The Troy Street Observer

April 26, 1960: Rollins Griffith’s Nonet

Photo of Rollins Griffith
Rollins Griffith, late 1960s

The Rollins Griffith Nonet, which included bassist Bernie Griggs and drummer Baggy Grant in the rhythm section with the bandleader, appeared in concert at the Hotel Bradford on April 26, 1960.

Rollins Griffith graduated from the New England Conservatory of Music in 1949 and worked around town, but his first significant job came in 1952 at the Hi-Hat, as pianist in Hi Lockhart’s house band. When that ended in 1953, he moved over to Storyville, first in a trio with Slam Stewart and Marquis Foster, then with Jimmy Woode and Jo Jones. In January 1954, Griffith, along with Foster and Woode, played with Charlie Parker at the Hi-Hat, a session later released on record. Then we don’t hear much from him until 1959, possibly because he was earning two masters degrees, one in music from Boston University and the other in education from Boston State College.

In June 1959, Griffith rolled out a nonet for the Boston Arts Festival, sharing the stage with Herb Pomeroy’s orchestra. The nonet worked sporadically for about a year, including this two-night gig in the Bradford’s Grand Ballroom. Other than some trio work in 1960–61, the nonet marked the end of Griffith’s active jazz career. His day job became all-important.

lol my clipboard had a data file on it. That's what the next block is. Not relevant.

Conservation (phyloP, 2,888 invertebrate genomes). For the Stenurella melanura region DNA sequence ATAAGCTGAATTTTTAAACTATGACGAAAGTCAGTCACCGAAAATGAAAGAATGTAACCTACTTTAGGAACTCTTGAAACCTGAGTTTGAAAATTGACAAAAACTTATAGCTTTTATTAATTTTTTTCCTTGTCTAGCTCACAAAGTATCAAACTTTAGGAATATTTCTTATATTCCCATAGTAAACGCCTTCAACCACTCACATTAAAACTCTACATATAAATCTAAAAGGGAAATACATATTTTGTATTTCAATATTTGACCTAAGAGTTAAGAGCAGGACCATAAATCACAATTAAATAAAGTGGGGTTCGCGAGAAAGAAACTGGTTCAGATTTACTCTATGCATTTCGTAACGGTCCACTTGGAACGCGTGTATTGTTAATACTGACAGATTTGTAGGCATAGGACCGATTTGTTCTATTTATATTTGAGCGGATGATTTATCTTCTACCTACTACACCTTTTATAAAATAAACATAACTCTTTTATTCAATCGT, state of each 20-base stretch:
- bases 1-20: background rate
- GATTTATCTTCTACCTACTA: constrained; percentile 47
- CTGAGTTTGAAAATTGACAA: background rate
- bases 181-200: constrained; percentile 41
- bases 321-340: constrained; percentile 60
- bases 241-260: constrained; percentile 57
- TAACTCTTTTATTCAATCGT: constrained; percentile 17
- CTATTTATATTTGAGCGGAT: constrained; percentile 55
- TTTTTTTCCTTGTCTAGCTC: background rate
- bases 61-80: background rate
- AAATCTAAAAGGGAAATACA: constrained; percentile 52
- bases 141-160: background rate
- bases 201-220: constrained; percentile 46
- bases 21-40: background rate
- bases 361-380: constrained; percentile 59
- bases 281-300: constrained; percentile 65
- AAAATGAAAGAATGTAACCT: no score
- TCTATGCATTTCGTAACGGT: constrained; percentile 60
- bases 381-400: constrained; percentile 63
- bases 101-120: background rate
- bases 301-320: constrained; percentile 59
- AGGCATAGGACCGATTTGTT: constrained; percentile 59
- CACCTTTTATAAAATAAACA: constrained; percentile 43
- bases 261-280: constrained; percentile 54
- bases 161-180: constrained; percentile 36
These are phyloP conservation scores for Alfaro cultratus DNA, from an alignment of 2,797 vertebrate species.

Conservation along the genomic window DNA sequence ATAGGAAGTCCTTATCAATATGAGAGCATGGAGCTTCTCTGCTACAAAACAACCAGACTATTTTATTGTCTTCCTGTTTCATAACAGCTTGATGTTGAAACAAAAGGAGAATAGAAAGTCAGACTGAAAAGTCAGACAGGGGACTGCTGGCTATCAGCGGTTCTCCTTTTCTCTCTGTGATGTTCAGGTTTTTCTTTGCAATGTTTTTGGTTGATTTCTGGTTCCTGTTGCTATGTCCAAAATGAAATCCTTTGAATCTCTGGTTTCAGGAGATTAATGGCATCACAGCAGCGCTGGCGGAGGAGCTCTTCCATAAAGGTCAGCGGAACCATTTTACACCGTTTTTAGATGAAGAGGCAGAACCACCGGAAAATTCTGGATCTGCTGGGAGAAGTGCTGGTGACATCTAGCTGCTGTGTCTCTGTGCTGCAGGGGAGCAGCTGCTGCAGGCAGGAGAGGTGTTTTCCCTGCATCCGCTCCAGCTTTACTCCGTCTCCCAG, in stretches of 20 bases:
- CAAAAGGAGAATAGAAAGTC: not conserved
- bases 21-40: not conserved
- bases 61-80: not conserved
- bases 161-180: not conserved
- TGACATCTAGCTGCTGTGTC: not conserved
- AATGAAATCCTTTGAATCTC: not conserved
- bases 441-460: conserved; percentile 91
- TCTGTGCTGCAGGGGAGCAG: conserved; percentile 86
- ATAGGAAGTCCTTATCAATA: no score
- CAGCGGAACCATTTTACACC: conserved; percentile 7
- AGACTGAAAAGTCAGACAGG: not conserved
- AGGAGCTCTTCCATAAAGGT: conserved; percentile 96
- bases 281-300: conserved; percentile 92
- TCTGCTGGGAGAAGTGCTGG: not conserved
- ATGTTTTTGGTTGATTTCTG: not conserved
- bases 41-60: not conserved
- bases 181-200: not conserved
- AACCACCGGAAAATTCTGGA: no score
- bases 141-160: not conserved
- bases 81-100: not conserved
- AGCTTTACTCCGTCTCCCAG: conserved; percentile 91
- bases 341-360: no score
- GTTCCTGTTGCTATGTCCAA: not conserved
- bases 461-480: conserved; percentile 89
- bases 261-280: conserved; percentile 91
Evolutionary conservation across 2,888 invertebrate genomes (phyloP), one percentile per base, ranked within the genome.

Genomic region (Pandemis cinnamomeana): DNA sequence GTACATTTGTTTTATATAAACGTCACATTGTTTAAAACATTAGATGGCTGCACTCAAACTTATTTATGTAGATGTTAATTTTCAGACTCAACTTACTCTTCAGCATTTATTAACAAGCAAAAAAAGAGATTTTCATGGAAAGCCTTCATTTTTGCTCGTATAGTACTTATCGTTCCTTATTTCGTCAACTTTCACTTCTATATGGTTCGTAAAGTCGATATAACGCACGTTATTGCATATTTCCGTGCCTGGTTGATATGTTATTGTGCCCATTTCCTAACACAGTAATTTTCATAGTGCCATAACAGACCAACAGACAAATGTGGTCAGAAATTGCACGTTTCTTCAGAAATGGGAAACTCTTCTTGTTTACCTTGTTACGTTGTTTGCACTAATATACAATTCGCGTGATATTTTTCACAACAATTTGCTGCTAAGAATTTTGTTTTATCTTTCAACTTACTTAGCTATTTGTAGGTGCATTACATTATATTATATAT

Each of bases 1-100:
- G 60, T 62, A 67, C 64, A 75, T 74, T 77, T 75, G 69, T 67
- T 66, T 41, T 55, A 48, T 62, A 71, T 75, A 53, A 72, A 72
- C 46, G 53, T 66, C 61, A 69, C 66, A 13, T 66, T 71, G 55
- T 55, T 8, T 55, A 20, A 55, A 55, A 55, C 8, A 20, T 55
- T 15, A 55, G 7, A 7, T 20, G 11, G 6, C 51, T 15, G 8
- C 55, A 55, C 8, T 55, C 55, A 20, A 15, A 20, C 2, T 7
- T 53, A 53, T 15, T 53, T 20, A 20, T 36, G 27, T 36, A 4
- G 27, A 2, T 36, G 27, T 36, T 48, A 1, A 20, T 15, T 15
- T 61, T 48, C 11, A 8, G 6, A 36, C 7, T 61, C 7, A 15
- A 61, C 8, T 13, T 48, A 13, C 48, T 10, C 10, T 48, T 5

There were powerful players in the nonet. One was trombonist Chuck Connors, a Boston Conservatory graduate soon to join Duke Ellington’s Orchestra. The trumpeters were Roger Parrot and Al Bryant. The Springfield, Mass-born Bryant worked with Ellington, Lionel Hampton, and Clark Terry, and reunited with Parrot in 1984 in the New York branch of Jaki Byard’s Apollo Stompers. The saxophonists were Harold “Bunky” Emerson, Douglas Lee, and Wilfred Todd. Joining Griffith in the rhythm section were local standouts Bill Grant on drums and Bernie Griggs on bass. Paul Broadnax contributed arrangements to Griffith’s book.

But then there was Griffith’s day job. He started as a music teacher in the Boston schools in 1951. He was named an assistant principal in 1966, a principal in 1969, and an assistant superintendent in 1970, the first African-American chosen for that position. He served in the school system through the very worst years of Boston’s public school crisis, working as the man in the middle of a multitude of parties in conflict. Perhaps it wore him out. Griffith died of leukemia on Jan 2, 1978, at age 52.

Griffith’s shadow in the Boston school system is long. Today there is both a Rollins Griffith Memorial Scholarship for college-bound Boston students, now in its tenth year, and the Rollins Griffith Teacher Center, a training facility.

 

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